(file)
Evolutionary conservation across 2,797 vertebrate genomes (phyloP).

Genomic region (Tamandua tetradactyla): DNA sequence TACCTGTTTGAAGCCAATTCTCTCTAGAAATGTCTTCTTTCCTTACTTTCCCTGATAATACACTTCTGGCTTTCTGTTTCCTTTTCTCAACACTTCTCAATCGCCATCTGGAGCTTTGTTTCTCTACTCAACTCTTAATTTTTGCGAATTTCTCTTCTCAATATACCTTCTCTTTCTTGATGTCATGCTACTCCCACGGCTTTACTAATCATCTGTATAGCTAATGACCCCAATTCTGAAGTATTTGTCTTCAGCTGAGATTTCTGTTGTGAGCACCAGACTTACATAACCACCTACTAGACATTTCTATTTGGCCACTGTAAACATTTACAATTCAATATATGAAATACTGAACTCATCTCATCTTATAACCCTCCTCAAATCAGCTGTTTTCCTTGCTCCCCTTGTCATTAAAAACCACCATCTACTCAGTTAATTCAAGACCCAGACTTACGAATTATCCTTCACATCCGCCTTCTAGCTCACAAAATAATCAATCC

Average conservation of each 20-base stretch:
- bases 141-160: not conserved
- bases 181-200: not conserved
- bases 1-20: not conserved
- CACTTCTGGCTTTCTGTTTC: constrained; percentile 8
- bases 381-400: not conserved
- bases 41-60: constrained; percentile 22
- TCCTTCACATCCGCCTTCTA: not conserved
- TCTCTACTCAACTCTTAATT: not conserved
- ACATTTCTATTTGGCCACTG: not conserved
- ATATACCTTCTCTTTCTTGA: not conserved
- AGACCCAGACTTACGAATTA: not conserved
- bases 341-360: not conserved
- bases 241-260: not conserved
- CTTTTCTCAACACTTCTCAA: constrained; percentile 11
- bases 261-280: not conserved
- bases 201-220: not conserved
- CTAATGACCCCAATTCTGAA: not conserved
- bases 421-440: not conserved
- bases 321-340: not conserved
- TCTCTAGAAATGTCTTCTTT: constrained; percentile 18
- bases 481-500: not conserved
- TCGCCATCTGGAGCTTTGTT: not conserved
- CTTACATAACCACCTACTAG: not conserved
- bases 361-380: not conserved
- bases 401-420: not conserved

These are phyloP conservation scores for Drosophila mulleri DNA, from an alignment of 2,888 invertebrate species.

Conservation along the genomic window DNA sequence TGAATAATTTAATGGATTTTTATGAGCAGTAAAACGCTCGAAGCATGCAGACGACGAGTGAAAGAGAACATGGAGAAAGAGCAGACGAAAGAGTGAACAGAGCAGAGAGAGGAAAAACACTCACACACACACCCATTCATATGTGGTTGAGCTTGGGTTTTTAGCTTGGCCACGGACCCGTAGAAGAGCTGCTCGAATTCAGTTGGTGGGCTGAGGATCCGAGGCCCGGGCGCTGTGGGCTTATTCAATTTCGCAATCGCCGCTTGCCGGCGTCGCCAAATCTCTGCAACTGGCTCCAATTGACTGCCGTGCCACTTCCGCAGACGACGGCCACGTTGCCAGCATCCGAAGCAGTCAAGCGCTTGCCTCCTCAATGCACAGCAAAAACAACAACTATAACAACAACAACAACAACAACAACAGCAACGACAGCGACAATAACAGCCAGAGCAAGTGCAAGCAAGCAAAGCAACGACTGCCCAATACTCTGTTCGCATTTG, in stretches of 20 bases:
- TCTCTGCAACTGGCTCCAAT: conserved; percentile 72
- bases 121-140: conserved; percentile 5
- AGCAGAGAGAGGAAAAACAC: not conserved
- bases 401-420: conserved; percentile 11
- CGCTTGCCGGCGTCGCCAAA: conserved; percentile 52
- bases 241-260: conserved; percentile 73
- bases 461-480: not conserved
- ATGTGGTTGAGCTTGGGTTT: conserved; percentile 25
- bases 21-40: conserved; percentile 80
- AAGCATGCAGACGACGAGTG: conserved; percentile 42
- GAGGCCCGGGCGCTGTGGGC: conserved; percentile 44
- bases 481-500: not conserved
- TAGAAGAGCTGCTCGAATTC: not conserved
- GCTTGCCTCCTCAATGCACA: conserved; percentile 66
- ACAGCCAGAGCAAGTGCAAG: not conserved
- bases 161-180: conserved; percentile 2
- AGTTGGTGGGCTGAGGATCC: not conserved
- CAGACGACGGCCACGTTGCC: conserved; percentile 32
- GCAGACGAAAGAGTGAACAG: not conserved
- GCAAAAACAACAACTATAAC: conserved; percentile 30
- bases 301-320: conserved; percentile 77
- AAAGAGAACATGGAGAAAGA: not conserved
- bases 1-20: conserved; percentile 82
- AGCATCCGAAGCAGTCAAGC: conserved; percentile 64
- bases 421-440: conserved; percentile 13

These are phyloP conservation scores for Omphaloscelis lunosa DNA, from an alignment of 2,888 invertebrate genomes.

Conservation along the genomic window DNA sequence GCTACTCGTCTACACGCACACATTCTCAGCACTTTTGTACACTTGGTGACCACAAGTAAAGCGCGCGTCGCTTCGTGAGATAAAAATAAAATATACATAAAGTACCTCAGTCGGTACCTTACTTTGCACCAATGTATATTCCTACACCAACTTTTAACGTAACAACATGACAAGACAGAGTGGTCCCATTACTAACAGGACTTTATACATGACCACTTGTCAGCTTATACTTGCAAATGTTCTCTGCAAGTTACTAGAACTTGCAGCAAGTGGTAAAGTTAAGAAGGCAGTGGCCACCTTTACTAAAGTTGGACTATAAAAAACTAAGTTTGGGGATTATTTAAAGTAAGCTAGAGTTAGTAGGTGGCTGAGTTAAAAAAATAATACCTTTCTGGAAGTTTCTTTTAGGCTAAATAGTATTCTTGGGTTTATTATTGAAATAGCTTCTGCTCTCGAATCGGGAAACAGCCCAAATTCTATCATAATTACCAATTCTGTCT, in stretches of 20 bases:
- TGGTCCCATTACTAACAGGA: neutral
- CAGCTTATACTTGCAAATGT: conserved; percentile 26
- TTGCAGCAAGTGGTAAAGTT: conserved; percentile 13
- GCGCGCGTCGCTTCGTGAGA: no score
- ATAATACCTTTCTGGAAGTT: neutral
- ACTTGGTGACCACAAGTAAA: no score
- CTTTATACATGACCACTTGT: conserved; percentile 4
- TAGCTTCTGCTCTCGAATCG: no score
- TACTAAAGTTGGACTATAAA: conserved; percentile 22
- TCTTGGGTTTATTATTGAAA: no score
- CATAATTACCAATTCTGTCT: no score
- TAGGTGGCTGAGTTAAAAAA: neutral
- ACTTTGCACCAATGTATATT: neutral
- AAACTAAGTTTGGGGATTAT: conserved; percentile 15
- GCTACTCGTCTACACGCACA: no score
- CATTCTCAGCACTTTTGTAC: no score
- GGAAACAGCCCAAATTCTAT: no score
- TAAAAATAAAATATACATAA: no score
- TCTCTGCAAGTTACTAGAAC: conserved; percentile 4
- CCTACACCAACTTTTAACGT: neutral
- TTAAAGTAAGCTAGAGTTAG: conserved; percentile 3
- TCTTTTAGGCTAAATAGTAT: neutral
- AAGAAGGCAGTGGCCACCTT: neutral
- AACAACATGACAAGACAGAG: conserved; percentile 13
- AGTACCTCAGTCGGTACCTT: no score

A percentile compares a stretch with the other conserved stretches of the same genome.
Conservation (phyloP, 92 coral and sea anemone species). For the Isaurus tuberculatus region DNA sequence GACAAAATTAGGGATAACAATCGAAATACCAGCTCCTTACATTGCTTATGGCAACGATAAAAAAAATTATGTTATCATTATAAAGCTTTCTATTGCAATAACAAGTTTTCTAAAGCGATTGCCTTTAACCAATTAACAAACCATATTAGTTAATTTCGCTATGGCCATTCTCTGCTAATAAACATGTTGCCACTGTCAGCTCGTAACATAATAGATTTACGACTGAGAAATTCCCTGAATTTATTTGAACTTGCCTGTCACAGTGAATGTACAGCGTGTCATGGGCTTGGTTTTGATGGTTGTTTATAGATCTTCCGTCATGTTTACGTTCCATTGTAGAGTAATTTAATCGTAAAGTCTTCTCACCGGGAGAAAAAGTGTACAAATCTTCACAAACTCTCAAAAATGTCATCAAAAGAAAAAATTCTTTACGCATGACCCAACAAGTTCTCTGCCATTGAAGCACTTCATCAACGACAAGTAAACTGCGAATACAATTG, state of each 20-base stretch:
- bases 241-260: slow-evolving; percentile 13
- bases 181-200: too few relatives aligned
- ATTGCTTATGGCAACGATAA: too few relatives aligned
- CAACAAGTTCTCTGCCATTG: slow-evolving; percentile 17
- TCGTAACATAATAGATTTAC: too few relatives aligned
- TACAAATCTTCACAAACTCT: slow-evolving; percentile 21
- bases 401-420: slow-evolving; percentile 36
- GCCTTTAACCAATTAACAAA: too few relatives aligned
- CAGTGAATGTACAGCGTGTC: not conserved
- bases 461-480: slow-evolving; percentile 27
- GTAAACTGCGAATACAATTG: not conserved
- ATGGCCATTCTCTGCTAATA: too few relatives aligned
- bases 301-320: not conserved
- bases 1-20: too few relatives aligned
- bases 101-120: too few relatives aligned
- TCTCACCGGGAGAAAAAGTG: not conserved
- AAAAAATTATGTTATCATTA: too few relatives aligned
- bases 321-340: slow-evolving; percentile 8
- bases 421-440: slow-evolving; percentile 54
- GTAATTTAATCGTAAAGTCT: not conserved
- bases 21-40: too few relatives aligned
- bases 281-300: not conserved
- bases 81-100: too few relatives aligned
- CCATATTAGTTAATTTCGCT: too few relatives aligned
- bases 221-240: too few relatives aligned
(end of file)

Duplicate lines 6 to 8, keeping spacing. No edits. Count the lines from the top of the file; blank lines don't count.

- bases 1-20: not conserved
- CACTTCTGGCTTTCTGTTTC: constrained; percentile 8
- bases 381-400: not conserved